Today, July 11th, marks the 16th anniversary of the Srebrenica massacre where over 8,000 Bosniak men lost their lives in the biggest mass murder since the second World War.
Around this date in 1995, over a period of 5 days and under the command of General Ratko Mladic, Bosnian Serb forces killed over 8,000 Bosnian Muslim men and boys and today mourners gathered to remember them on the first anniversary since Mladic was captured and put on trial at the Hague.
Today, speaking in Bosnia and representing the British Government, Baroness Warsi said;
We are here on this sad occasion to mark the sixteenth anniversary of the worst atrocity in Europe in recent memory.
Today we remember more than eight thousand Bosniak men and boys killed on this soil during the genocide of 1995.
Later today, more than six hundred burials will take place across the street at the Potočari memorial cemetery.
Many of the families burying their loved ones have spent more than a decade seeking the truth about their deaths.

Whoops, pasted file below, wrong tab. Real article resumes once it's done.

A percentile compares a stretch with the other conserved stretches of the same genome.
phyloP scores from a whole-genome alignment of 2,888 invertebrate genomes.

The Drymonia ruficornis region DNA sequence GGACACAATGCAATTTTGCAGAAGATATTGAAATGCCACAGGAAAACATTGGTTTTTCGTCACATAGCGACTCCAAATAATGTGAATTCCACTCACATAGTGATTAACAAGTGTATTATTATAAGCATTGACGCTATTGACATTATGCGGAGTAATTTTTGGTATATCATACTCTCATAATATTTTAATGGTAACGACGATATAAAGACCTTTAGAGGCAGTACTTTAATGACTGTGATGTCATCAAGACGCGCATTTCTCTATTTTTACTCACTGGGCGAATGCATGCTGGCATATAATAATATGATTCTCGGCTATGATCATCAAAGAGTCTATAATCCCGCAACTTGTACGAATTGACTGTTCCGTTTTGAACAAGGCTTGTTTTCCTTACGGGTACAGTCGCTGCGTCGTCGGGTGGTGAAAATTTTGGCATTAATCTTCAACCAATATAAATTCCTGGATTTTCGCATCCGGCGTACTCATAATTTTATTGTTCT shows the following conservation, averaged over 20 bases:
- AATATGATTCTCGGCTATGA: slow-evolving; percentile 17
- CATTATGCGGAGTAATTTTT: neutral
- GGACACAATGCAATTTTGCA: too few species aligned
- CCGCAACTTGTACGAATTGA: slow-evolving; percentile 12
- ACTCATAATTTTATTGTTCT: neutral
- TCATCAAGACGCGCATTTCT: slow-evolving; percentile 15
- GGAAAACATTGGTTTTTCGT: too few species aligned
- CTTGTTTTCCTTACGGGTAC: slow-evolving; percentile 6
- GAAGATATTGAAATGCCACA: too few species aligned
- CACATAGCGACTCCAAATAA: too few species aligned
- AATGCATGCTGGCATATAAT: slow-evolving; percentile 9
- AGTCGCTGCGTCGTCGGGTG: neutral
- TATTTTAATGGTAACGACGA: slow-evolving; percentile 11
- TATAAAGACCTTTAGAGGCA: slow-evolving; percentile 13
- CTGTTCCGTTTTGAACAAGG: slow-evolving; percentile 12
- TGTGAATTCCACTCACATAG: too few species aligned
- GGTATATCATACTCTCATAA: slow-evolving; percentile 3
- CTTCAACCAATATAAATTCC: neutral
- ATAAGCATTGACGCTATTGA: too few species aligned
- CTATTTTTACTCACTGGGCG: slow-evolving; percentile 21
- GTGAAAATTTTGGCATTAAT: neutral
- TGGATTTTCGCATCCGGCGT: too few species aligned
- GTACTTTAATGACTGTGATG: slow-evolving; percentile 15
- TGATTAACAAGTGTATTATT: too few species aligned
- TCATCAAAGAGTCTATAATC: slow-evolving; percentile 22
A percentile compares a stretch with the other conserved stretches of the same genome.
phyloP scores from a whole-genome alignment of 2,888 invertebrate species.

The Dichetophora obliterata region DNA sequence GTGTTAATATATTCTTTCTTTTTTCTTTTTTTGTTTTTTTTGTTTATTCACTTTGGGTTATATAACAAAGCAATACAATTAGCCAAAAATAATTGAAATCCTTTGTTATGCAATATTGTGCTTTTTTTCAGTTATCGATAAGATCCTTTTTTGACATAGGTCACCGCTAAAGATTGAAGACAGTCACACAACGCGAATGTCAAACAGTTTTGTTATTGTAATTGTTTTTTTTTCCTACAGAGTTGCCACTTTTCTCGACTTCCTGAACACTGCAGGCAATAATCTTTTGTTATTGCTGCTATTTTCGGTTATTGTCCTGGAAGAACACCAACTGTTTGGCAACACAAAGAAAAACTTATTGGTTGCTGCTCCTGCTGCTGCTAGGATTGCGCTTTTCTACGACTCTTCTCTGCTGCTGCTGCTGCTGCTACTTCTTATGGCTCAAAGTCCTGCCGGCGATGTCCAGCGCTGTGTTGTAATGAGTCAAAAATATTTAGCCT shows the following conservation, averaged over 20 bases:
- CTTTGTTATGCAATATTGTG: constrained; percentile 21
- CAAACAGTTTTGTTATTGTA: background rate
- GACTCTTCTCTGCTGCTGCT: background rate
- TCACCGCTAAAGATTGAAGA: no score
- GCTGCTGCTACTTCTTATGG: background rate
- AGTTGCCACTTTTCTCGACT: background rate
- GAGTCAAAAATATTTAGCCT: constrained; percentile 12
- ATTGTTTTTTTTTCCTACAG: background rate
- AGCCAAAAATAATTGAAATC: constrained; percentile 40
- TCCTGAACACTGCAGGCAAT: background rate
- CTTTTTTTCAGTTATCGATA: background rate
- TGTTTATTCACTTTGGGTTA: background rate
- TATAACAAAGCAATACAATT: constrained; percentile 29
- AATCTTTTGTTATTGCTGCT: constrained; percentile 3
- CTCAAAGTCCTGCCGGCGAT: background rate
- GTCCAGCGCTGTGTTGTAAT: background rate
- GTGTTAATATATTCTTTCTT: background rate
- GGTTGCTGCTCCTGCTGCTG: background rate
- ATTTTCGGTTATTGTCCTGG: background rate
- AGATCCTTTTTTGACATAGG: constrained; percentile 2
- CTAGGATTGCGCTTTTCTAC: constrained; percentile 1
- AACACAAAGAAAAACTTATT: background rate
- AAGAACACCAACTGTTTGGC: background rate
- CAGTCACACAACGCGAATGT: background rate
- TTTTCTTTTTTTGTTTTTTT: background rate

My thoughts, those of my Government and of the whole international community are with these people today.
Those who were killed, those who suffered and all those who lost loved ones.
Srebrenica is a name that now resonates around the world as a lesson in the consequences of unchecked evil.
The ceremony at Potocari, just north of Srebrenica, saw the remains of 613 victims of the massacre buried. Up to 4,000 of the victims remains have been discovered, identified and buried at the memorial centre.
Ratko Mladic was captured in late May this year and extradited to the Hague on May 31 ending a 16-year hunt for him after he was indicted by the War Crimes tribunal in 1995. His trial at the Hague began on June 3 2011.